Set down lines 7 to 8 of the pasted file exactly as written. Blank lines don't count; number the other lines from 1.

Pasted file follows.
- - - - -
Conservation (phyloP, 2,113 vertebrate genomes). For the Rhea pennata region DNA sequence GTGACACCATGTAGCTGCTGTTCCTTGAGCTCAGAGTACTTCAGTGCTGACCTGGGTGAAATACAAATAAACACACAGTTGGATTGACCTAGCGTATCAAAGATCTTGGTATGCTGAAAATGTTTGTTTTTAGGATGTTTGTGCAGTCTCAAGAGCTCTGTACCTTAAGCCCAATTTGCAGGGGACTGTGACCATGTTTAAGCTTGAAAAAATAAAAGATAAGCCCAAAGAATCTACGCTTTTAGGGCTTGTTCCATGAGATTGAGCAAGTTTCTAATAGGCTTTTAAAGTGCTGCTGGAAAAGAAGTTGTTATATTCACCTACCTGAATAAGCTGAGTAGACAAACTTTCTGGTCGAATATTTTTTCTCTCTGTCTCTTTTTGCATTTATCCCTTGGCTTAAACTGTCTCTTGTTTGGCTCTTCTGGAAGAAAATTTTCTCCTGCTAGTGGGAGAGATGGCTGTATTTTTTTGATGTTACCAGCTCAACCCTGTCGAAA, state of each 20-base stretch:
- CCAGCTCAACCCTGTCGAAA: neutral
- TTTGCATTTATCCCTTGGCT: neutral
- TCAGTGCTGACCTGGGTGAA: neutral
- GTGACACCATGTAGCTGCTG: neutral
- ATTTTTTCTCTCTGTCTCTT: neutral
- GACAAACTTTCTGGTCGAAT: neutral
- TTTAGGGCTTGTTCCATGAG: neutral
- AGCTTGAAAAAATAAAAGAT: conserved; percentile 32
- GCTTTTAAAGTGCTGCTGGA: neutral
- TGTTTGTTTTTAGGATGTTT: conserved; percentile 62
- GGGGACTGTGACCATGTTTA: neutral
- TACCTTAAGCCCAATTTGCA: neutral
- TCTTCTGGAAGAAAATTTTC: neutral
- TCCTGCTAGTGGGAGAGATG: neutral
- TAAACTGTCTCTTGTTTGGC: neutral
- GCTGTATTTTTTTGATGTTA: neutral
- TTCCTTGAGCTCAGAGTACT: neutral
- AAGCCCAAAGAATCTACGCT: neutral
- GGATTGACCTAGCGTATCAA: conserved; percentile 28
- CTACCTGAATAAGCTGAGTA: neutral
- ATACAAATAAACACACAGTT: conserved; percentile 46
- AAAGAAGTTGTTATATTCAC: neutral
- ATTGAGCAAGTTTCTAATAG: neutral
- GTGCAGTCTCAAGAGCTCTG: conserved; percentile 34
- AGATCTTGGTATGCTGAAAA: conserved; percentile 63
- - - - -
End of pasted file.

- GACAAACTTTCTGGTCGAAT: neutral
- TTTAGGGCTTGTTCCATGAG: neutral